Introduction The prevalence of symptoms compatible with irritable bowel syndrome (IBS) in inflammatory bowel disease (IBD) has been previously described.1However, the association between the presence of these symptoms and occult disease activity is less well known, as is the effect of these symptoms on psychological health. We conducted a cross-sectional survey examining these issues.
Method Demographic and gastrointestinal symptom data were collected from 439 adult patients via the Rome III questionnaire. IBD activity was assessed via clinical scoring systems and faecal calprotectin (FC). Mood was assessed using the hospital anxiety and depression scale, whilst somatisation and quality of life data were collected using the patient health questionnaire-12 (PHQ-12) and SF-36 questionnaire respectively. Mean FC, as well as anxiety, depression and somatisation severity and quality of life were compared between CD and UC patients meeting Rome III criteria for IBS and those who did not.
Results More patients with CD met criteria for IBS than UC (97 (42.4%) of 229 vs. 63 (30.9%) of 204 respectively, P = 0.01). In CD, there was no difference in anxiety (P = 0.106), depression (P = 0.156) or somatisation severity (P = 0.104) in patients with IBS-type symptoms versus those without. Mean quality of life scores for pain (P = 0.003) and general health (P = 0.009) were significantly lower in CD patients with IBS-type symptoms. In contrast, in UC anxiety severity was higher in those with IBS-type symptoms (P = 0.001), and there was a trend towards greater depression and somatisation severity in patients with IBS-type symptoms (P = 0.035 and P = 0.011 respectively). UC patients with IBS-type symptoms had significantly lower mean quality of life scores for role limitations due to physical health (P = 0.004), energy/fatigue (P = 0.003), emotional wellbeing (P = 0.002), social functioning (P = 0.006), pain (P < 0.001) and general health (P = 0.003). Mean FC levels were higher in those with IBS-type symptoms than those without in CD (543.3 vs. 444.9; P = 0.529) and UC (423.5 vs. 282.8; P = 0.368). There was no difference in the proportion of individuals with a normal FC in CD patients fulfilling criteria for IBS (12 (63.2%) of 19) than those not (31 (56.4%) of 55) (P = 0.605). The same was true in UC (7 (50%) of 14 vs. 38 (69.1%) of 55 (P = 0.181).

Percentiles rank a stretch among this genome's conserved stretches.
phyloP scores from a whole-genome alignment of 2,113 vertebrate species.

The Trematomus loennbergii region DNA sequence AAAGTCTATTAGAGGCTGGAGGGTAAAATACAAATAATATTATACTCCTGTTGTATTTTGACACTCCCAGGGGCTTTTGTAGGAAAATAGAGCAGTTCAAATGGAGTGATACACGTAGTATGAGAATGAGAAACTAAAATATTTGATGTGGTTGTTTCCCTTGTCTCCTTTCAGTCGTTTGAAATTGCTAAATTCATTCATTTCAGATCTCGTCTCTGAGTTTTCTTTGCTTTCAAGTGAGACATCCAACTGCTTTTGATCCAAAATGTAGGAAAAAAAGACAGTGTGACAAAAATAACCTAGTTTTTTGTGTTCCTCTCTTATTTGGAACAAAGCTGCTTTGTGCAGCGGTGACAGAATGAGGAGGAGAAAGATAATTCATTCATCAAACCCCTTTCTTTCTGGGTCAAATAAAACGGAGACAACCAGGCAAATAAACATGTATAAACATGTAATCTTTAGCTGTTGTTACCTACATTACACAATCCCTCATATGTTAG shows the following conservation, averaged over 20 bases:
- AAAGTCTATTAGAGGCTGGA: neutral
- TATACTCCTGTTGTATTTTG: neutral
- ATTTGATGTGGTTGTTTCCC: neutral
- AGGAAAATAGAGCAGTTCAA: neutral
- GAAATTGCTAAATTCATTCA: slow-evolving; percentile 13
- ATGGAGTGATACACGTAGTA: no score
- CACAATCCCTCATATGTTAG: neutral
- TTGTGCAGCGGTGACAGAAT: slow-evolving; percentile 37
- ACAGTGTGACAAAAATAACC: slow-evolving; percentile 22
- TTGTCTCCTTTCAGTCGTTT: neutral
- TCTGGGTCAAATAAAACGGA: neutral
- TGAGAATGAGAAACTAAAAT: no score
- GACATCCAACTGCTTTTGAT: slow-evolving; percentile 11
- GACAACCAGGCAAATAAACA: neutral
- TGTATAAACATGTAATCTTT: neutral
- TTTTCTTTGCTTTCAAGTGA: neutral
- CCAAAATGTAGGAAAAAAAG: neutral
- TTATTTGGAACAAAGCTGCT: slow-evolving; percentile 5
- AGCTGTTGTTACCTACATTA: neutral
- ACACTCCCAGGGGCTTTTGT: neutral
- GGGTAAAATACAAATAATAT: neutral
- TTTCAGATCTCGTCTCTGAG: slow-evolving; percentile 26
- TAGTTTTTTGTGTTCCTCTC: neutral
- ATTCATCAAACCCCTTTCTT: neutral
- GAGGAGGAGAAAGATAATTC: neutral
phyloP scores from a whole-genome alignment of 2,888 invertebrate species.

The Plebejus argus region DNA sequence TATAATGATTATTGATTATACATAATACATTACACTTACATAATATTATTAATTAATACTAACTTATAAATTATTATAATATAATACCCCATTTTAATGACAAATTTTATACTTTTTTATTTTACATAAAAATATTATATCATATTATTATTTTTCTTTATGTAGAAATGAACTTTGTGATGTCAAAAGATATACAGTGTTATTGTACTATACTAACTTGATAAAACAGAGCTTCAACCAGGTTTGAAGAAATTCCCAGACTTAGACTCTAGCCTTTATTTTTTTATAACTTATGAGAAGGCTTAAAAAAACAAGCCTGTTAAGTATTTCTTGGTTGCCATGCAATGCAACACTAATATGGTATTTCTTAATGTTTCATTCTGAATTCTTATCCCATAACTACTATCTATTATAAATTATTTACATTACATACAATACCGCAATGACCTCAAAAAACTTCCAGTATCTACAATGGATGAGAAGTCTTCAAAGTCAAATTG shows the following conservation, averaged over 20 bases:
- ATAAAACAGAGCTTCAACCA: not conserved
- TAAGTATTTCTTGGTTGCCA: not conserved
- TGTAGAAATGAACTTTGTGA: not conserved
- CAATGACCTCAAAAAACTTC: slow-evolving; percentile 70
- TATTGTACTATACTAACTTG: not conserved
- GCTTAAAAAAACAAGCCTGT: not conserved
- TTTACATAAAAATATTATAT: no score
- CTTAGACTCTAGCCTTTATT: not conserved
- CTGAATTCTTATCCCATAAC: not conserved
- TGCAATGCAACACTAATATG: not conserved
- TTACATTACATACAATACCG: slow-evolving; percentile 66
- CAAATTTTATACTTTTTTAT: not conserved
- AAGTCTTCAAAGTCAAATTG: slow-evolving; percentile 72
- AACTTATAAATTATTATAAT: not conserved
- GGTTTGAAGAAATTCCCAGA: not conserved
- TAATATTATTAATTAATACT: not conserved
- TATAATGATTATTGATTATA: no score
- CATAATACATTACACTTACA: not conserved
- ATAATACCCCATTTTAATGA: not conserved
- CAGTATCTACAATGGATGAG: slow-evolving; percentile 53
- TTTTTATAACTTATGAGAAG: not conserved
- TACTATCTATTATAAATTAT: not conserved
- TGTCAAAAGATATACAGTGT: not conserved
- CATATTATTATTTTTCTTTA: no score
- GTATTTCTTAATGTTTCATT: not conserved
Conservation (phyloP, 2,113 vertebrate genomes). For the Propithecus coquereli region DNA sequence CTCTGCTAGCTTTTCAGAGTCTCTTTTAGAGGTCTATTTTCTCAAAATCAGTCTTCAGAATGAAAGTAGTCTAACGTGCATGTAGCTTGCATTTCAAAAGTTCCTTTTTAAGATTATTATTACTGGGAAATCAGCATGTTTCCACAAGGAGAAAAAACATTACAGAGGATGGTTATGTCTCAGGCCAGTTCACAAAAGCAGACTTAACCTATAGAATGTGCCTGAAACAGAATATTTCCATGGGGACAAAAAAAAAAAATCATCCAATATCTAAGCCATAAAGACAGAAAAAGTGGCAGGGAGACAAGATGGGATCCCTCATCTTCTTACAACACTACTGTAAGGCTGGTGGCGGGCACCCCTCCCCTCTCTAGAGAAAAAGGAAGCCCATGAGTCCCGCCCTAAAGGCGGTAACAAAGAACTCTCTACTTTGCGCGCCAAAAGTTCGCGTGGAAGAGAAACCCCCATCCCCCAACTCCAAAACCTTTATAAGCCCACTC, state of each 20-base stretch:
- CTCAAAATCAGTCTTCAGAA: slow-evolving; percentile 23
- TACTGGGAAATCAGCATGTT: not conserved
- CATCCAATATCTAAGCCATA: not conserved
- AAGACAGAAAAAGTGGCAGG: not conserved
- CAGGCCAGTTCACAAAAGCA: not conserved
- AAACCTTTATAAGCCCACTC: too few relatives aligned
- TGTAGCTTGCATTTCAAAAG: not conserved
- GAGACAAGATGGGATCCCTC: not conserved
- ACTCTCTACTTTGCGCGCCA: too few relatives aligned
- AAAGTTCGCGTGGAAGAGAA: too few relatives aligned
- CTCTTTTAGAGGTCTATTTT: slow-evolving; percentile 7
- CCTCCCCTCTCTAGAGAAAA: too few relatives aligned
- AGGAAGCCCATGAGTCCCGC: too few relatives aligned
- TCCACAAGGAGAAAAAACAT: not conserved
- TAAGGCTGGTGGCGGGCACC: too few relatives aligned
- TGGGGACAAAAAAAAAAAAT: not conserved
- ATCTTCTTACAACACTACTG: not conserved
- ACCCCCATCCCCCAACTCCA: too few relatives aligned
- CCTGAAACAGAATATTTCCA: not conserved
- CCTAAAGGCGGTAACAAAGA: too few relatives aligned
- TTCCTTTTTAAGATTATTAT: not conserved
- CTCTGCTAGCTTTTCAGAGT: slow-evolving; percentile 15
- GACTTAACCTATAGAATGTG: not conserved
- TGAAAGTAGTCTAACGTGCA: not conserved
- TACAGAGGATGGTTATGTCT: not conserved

Conclusion The prevalence of IBS-type symptoms is higher in CD than in UC. IBS-type symptoms are associated with more severe anxiety in UC patients and lower quality of life scores in both CD and UC. Whether such symptoms arise from occult disease activity, or true coexistence of IBS, remains unclear.
Disclosure of interest None Declared.
Halpin SJ, Ford AC. Am J Gastroenterol. 2012;107(10):1474–82